Hosts: Joel Parker, Breanna Draxler Headlines: Breanna Draxler, Beth Bartel Engineer: Joel Parker Producer: Joel Parker Executive Producer: Tom McKinnon
In celebration of Thanksgiving, Beth Bartel interviews Stan Baker of the National Wild Turkey Federation about wild turkeys in Colorado. You may be surprised at the story of the wild turkey in North America and just how different the wild turkey is from the domestic turkeys we’re used to. There’s a reason Benjamin Franklin wanted the turkey, not the bald eagle, to be our national bird.
Can light pollution at night lead to air pollution during the day? Jim Pullen talks with researcher Harald Stark of the Cooperative Institute for Research in the Environmental Sciences (CIRES) to find out. Stark’s work has taken him over Los Angeles to measure the chemistry of the night sky. What he is learning increases our understanding of ground-level ozone, which is a major pollutant of our urban air.
Hosts: Joel Parker & Beth Bartel Producer: Beth Bartel Engineer: Ted Burnham Executive Producer: Tom McKinnon
Susan Moran has a telephone interview with Cynthia Barnett. Cynthia is a journalist and author of Blue Revolution: Unmaking America’s Water Crisis.” She calls the U.S. one of the most “water-wasting places on the planet.” But in her book she also draws from positive examples of water conservation in the country to propose a new “water ethic.” (start – 4:20).
Jeff Branson of the SparkFun Electronics Department of Education joins Tom McKinnon in the Boulder studio to discuss the so-called Maker Movement. In particular, he describes how it is revolutionizing K-12 education. (start 13:20).
Producer: Beth Bartel and Tom McKinnon Co-Hosts: Susan Moran and Beth Bartel Engineer: Ted Burnham Executive Producer: Tom McKinnon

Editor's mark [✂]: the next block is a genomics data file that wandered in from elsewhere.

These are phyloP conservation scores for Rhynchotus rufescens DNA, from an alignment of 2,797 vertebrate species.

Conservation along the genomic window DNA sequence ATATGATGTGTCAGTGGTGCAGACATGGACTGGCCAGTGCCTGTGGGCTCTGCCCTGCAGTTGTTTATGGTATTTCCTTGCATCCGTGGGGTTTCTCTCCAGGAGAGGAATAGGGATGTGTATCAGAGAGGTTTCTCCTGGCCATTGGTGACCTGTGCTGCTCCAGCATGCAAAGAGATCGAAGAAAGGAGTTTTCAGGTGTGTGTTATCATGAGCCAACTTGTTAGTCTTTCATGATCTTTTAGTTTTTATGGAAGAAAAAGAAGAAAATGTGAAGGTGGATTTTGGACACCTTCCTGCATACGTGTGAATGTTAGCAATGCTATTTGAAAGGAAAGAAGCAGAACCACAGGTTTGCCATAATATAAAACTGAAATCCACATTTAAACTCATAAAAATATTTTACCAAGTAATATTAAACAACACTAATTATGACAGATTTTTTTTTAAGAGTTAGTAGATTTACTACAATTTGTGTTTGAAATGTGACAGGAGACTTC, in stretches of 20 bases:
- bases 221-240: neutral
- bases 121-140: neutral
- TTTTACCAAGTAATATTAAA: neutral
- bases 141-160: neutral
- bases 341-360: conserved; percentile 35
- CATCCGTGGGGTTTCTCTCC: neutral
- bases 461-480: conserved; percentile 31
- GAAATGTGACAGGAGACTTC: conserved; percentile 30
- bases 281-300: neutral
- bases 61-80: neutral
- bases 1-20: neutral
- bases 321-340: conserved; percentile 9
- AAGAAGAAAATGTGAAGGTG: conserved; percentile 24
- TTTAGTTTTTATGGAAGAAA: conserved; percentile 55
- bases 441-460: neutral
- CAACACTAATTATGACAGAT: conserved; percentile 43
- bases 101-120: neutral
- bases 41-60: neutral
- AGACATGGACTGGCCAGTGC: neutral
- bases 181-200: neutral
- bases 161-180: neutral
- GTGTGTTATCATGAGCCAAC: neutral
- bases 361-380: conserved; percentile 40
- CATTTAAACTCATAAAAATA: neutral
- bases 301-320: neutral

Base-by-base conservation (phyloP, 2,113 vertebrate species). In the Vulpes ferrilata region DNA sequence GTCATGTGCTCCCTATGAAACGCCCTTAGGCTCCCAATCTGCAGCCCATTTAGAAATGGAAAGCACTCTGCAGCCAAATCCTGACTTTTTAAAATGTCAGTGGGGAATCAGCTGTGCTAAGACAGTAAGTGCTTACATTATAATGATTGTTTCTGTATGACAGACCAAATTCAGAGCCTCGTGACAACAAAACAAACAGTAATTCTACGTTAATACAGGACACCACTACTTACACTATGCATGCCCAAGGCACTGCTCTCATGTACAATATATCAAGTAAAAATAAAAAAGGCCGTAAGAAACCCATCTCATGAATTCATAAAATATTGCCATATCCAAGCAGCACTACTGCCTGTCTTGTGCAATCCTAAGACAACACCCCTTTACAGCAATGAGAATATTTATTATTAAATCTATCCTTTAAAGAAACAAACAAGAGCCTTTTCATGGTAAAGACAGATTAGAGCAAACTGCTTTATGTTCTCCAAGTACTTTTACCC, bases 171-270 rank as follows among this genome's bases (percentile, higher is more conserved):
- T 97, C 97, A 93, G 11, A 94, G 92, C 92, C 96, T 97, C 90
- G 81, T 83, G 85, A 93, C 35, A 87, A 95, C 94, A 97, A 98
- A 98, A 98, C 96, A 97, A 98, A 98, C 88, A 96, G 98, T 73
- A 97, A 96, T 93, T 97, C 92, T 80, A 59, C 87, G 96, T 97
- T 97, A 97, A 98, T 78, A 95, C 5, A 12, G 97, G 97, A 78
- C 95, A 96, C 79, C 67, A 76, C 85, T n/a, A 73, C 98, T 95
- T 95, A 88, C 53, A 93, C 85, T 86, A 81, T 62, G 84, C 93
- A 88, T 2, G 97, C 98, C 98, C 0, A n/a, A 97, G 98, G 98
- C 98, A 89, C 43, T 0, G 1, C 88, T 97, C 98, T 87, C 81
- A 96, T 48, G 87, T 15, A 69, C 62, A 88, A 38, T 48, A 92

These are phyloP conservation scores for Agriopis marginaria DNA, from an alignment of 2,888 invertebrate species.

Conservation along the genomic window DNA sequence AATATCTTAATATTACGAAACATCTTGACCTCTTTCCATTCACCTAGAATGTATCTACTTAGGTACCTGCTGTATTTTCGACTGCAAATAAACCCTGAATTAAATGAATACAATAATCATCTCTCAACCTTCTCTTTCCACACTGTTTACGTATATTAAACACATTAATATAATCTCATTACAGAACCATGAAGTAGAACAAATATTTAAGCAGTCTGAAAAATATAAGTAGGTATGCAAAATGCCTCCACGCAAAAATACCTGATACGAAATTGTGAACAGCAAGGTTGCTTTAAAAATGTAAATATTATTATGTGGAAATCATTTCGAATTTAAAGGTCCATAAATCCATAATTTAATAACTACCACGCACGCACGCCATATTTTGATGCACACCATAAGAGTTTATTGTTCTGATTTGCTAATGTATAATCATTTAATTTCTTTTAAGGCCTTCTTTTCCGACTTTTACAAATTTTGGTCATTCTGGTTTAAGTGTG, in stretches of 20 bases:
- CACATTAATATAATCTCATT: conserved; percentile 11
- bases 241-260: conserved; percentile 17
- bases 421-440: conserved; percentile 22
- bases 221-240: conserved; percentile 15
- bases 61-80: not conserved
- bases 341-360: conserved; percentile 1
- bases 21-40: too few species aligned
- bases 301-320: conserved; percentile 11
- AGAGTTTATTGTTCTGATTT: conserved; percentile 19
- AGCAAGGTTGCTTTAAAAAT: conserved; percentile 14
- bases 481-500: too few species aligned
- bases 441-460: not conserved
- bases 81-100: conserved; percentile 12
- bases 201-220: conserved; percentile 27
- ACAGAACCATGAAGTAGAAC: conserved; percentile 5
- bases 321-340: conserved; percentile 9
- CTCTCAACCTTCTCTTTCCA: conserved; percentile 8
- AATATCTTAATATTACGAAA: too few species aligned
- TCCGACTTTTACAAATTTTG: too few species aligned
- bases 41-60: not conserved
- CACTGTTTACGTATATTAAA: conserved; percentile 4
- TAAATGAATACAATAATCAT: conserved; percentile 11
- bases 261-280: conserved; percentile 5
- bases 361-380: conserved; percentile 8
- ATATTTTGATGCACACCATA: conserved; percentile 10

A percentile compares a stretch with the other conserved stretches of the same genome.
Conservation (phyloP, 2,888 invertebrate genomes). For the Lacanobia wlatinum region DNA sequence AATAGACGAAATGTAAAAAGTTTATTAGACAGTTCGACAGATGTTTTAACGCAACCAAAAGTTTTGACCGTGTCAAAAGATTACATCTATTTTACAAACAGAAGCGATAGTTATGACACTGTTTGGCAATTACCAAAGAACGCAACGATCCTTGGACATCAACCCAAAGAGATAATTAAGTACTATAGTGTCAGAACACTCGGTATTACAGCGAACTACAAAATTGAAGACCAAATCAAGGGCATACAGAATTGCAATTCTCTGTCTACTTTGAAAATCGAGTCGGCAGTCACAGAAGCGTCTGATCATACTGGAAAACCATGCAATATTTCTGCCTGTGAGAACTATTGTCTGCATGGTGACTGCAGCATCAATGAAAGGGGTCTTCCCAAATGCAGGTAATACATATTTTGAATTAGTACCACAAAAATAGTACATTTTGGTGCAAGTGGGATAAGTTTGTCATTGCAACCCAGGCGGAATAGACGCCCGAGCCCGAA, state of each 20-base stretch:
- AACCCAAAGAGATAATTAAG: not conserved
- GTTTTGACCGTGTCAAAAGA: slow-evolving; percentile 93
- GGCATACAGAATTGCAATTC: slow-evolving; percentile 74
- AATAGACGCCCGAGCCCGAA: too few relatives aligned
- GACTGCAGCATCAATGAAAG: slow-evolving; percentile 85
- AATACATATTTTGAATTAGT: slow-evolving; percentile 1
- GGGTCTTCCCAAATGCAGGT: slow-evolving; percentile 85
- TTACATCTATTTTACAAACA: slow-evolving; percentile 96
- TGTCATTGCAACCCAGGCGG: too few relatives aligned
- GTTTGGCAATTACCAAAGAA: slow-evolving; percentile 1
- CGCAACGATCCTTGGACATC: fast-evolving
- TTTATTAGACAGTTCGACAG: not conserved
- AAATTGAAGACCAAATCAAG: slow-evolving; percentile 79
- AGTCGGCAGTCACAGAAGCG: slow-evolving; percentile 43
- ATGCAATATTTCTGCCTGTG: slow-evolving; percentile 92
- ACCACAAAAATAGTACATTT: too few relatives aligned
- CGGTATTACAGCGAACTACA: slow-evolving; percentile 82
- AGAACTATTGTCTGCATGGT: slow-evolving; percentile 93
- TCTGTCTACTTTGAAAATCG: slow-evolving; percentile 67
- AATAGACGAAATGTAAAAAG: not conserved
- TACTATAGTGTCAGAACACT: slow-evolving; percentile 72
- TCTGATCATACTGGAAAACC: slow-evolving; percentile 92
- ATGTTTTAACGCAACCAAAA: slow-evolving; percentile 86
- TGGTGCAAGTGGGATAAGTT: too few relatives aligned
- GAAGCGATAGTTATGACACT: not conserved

Feature #1 (time mark 5:30) When people think of Colorado, they usually don’t think about “oceans”. After all, Colorado doesn’t have much of a coastline these days, though it was definitely had oceanfront property a few hundred million years ago. However, being in a landlocked state doesn’t mean that there isn’t any thing we can do to impact the health and ecology of the ocean and marine biology. Co-host Joel Parker talks with Vicki Goldstein, founder and president of the Colorado Ocean Coalition about the “Making Waves in Colorado” symposium and what all of us around the world (leaving near or far from oceans) do that impact and can help oceans.
Feature #2 (time mark 14:10) Nitrogen – we can’t live without it, but you can have too much of a good thing. In its gaseous form nitrogen is harmless and makes up nearly 80 percent of the atmosphere. The worldwide population never would have reached 7 billion people without nitrogen, in the form of chemical fertilizer. But excess nitrogen –from fertilizer runoff, manure, human sewage and other sources is wreaking havoc on the environment. Co-host Susan Moran talks with John Mischler, a PhD student at CU Boulder, who is researching worms and snails in Colorado and Africa. He talks about how excess nutrients in ponds, lakes and elsewhere can lead to the spread of parasitic disease from trematodes to snails to us.
Hosts: Susan Moran, Joel Parker Headlines: Breanna Draxler, Tom Yulsman, Susan Moran Engineer: Joel Parker Producer: Joel Parker Executive Producer: Tom McKinnon
Feature #1: Co-host Susan Moran interviews Jonathan Jarvis, director of the National Park Service, who discusses NPS’ quest to lure more people to urban parks, not just the iconic national parks such as Yellowstone and the Grand Canyon. These “threshold” experiences can lead people to appreciate, and help preserve, nature, including national parks. He also speaks of the NPS’ efforts to save the most threatened national parks, especially the Everglades.